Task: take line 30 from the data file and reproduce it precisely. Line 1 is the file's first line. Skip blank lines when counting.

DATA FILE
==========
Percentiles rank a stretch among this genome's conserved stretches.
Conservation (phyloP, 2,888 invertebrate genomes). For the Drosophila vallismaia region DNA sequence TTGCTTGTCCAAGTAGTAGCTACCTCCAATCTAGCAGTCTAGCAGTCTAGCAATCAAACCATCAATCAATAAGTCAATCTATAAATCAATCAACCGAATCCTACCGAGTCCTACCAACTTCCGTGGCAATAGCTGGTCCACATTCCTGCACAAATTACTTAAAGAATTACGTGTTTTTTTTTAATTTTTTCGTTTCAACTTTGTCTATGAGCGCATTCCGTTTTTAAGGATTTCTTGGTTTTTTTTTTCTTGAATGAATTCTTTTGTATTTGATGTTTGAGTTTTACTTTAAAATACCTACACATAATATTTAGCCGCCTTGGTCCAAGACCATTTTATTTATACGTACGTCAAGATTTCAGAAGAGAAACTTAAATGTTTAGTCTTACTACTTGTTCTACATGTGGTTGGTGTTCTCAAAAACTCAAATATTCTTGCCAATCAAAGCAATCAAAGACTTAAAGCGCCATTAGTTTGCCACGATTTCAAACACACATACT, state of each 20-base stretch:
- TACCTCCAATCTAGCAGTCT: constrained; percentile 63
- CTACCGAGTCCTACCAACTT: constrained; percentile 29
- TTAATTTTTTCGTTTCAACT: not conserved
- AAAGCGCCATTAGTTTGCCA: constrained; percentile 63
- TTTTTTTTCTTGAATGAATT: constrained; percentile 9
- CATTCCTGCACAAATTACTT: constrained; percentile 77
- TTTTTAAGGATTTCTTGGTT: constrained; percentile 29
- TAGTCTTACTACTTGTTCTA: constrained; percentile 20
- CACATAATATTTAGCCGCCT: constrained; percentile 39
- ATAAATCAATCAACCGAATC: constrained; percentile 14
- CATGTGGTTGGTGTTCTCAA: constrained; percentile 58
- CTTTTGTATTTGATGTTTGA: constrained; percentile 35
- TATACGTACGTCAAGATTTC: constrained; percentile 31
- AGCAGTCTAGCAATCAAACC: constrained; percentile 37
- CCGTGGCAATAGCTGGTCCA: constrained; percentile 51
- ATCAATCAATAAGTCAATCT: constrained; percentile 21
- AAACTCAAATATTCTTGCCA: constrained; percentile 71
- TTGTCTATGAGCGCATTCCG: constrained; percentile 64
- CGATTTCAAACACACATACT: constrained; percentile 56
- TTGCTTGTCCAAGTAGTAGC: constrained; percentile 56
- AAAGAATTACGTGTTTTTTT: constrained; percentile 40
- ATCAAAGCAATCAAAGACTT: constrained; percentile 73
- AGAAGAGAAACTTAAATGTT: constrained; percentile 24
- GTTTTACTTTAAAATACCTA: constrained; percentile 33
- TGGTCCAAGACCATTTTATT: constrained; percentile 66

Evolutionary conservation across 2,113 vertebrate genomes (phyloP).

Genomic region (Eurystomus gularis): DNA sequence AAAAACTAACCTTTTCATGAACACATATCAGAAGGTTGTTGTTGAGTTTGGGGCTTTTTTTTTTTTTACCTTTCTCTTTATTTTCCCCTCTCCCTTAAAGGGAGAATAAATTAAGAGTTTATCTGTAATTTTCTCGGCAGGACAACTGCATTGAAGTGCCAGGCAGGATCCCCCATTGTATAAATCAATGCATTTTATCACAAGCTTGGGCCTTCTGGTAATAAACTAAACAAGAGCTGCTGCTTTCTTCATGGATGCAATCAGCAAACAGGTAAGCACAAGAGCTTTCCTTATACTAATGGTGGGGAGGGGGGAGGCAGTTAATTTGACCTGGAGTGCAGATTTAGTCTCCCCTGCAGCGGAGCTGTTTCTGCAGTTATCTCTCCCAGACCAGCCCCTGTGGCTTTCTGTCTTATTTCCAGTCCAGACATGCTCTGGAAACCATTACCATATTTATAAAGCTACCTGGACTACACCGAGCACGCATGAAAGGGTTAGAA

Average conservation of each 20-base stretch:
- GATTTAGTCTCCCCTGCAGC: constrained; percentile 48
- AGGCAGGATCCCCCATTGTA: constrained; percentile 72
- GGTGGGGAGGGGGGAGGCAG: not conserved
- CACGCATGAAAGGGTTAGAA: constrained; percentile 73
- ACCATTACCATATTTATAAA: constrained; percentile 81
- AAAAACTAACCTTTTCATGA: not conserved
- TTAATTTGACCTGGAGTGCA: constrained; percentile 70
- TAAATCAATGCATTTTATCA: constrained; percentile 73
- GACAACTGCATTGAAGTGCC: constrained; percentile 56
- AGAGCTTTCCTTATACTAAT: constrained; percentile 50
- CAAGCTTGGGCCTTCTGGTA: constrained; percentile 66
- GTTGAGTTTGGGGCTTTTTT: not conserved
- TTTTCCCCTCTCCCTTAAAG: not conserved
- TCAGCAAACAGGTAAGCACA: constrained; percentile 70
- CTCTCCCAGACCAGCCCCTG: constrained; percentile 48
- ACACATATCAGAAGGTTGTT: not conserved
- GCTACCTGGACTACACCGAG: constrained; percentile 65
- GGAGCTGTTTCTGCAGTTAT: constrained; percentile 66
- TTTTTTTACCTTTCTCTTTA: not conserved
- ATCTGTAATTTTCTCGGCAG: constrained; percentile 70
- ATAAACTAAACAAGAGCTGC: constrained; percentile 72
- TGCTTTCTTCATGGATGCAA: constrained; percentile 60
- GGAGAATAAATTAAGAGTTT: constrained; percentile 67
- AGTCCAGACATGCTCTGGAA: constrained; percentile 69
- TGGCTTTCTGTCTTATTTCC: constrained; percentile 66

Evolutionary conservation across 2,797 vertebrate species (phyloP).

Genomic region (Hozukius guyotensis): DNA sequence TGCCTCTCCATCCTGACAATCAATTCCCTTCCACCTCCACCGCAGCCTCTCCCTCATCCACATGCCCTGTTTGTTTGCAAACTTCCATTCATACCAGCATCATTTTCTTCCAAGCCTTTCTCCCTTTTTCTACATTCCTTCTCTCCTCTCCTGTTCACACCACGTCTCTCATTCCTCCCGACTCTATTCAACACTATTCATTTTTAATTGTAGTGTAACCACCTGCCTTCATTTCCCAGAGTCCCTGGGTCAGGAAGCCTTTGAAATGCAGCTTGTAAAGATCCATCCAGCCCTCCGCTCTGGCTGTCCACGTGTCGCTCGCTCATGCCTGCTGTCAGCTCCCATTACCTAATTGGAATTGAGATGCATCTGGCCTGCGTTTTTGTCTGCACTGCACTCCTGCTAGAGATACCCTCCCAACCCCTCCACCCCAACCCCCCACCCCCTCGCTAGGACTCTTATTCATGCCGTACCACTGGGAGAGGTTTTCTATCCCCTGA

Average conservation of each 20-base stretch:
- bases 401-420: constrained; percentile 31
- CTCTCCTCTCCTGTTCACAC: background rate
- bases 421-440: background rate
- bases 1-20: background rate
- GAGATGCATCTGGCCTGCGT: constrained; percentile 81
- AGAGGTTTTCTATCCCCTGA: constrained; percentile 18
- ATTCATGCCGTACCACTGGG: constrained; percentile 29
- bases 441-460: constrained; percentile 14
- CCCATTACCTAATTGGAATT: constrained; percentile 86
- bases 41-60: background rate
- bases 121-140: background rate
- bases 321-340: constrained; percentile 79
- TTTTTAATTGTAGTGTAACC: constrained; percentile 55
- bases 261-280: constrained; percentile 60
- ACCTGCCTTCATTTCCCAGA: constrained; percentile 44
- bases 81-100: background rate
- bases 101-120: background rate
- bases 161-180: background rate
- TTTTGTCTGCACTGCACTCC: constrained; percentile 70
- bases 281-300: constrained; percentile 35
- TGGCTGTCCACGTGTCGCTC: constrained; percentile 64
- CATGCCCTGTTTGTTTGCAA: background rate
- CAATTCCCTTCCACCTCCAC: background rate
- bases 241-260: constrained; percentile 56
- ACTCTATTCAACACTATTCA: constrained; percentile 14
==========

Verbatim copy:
Average conservation of each 20-base stretch: